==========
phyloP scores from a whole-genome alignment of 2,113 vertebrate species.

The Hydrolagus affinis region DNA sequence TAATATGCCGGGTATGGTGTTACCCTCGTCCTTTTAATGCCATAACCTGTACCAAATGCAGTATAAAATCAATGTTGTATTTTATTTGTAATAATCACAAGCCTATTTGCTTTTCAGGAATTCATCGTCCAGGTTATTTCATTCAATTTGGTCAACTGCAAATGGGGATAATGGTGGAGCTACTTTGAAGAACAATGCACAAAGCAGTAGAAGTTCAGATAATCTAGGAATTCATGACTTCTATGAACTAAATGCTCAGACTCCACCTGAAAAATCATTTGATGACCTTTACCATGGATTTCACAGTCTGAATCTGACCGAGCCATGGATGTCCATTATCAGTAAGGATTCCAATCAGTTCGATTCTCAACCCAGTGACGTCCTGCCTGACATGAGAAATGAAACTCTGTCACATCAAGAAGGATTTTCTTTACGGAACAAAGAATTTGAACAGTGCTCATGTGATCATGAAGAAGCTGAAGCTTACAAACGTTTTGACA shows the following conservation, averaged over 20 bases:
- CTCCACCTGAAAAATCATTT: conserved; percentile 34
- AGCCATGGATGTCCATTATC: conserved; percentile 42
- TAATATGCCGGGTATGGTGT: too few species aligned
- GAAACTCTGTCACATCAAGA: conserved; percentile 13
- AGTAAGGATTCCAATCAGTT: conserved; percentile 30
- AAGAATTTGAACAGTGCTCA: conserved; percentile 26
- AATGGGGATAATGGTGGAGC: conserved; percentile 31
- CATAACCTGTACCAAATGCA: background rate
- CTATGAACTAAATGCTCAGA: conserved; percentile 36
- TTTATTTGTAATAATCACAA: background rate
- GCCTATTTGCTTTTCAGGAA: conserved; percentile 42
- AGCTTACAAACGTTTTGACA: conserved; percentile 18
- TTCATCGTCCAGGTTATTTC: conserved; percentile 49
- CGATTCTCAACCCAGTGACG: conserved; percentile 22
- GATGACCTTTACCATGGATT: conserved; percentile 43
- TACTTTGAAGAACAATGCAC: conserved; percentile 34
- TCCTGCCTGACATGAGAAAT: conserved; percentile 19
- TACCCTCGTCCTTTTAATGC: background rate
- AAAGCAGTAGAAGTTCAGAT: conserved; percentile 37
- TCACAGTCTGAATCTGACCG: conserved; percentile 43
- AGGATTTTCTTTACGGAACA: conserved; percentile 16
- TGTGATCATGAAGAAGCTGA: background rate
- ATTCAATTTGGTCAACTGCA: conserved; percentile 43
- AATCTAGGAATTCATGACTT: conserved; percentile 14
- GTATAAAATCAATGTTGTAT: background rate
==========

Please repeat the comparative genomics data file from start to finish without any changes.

phyloP scores from a whole-genome alignment of 2,113 vertebrate species.

The Hydrolagus affinis region DNA sequence TAATATGCCGGGTATGGTGTTACCCTCGTCCTTTTAATGCCATAACCTGTACCAAATGCAGTATAAAATCAATGTTGTATTTTATTTGTAATAATCACAAGCCTATTTGCTTTTCAGGAATTCATCGTCCAGGTTATTTCATTCAATTTGGTCAACTGCAAATGGGGATAATGGTGGAGCTACTTTGAAGAACAATGCACAAAGCAGTAGAAGTTCAGATAATCTAGGAATTCATGACTTCTATGAACTAAATGCTCAGACTCCACCTGAAAAATCATTTGATGACCTTTACCATGGATTTCACAGTCTGAATCTGACCGAGCCATGGATGTCCATTATCAGTAAGGATTCCAATCAGTTCGATTCTCAACCCAGTGACGTCCTGCCTGACATGAGAAATGAAACTCTGTCACATCAAGAAGGATTTTCTTTACGGAACAAAGAATTTGAACAGTGCTCATGTGATCATGAAGAAGCTGAAGCTTACAAACGTTTTGACA shows the following conservation, averaged over 20 bases:
- CTCCACCTGAAAAATCATTT: conserved; percentile 34
- AGCCATGGATGTCCATTATC: conserved; percentile 42
- TAATATGCCGGGTATGGTGT: too few species aligned
- GAAACTCTGTCACATCAAGA: conserved; percentile 13
- AGTAAGGATTCCAATCAGTT: conserved; percentile 30
- AAGAATTTGAACAGTGCTCA: conserved; percentile 26
- AATGGGGATAATGGTGGAGC: conserved; percentile 31
- CATAACCTGTACCAAATGCA: background rate
- CTATGAACTAAATGCTCAGA: conserved; percentile 36
- TTTATTTGTAATAATCACAA: background rate
- GCCTATTTGCTTTTCAGGAA: conserved; percentile 42
- AGCTTACAAACGTTTTGACA: conserved; percentile 18
- TTCATCGTCCAGGTTATTTC: conserved; percentile 49
- CGATTCTCAACCCAGTGACG: conserved; percentile 22
- GATGACCTTTACCATGGATT: conserved; percentile 43
- TACTTTGAAGAACAATGCAC: conserved; percentile 34
- TCCTGCCTGACATGAGAAAT: conserved; percentile 19
- TACCCTCGTCCTTTTAATGC: background rate
- AAAGCAGTAGAAGTTCAGAT: conserved; percentile 37
- TCACAGTCTGAATCTGACCG: conserved; percentile 43
- AGGATTTTCTTTACGGAACA: conserved; percentile 16
- TGTGATCATGAAGAAGCTGA: background rate
- ATTCAATTTGGTCAACTGCA: conserved; percentile 43
- AATCTAGGAATTCATGACTT: conserved; percentile 14
- GTATAAAATCAATGTTGTAT: background rate